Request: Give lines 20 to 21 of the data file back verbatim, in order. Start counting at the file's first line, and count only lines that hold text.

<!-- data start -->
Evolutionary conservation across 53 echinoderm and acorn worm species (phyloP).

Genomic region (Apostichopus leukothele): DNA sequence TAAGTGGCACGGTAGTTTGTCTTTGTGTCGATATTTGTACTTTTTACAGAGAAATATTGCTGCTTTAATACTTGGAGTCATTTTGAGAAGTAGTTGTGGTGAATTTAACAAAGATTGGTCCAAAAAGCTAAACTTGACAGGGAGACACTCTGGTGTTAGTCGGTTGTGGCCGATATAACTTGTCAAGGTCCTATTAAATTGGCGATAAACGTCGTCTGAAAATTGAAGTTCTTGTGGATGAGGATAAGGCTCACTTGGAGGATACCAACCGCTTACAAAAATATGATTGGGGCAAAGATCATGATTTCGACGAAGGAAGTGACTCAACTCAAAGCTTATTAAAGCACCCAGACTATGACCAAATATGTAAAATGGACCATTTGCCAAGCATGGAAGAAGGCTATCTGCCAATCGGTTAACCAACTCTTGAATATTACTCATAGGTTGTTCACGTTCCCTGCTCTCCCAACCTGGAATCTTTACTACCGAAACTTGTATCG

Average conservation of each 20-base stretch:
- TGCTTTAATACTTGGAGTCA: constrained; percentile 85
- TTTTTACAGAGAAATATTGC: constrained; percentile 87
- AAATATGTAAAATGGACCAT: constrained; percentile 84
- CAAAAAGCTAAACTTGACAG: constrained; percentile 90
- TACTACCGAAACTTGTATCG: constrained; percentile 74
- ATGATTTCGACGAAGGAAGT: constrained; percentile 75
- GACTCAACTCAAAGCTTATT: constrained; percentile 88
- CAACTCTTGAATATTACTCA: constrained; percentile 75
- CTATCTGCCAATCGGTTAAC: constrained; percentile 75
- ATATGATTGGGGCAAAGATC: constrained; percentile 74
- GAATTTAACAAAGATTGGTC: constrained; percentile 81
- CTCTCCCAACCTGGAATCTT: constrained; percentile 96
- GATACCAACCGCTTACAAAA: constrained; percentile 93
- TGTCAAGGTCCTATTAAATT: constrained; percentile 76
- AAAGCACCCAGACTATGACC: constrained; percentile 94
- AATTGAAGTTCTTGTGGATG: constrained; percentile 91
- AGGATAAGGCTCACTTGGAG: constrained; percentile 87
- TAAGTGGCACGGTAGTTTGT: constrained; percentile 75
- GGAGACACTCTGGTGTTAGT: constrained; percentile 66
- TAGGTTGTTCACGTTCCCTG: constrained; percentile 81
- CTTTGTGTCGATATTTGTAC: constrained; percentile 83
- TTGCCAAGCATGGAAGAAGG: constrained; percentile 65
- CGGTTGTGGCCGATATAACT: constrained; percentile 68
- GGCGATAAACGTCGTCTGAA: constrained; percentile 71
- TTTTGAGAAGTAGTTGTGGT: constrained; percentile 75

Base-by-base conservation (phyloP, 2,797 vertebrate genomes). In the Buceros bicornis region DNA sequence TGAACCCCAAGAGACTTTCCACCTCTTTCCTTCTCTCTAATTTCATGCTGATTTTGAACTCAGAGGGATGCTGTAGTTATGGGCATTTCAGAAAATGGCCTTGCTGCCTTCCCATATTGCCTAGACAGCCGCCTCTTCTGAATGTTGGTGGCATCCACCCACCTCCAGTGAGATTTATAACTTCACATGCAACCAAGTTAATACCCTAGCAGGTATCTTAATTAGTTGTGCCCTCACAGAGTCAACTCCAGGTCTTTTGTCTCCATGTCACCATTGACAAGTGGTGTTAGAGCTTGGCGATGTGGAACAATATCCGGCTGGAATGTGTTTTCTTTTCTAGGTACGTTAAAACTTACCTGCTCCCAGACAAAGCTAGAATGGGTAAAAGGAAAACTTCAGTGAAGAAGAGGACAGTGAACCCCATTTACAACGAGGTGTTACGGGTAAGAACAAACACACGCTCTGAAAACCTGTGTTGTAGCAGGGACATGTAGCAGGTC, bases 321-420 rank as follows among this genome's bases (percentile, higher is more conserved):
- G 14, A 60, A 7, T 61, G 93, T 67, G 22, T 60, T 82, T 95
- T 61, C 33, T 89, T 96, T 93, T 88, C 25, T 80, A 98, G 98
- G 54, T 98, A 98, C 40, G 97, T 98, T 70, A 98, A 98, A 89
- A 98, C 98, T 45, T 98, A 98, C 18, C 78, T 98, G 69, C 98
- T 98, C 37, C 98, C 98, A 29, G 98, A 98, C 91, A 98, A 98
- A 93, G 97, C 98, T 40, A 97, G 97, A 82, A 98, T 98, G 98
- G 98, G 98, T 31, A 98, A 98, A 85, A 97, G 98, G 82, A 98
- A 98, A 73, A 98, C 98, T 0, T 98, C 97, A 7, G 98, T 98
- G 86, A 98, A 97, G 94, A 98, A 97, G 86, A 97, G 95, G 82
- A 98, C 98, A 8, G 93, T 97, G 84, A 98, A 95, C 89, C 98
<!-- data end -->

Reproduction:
- AGGATAAGGCTCACTTGGAG: constrained; percentile 87
- TAAGTGGCACGGTAGTTTGT: constrained; percentile 75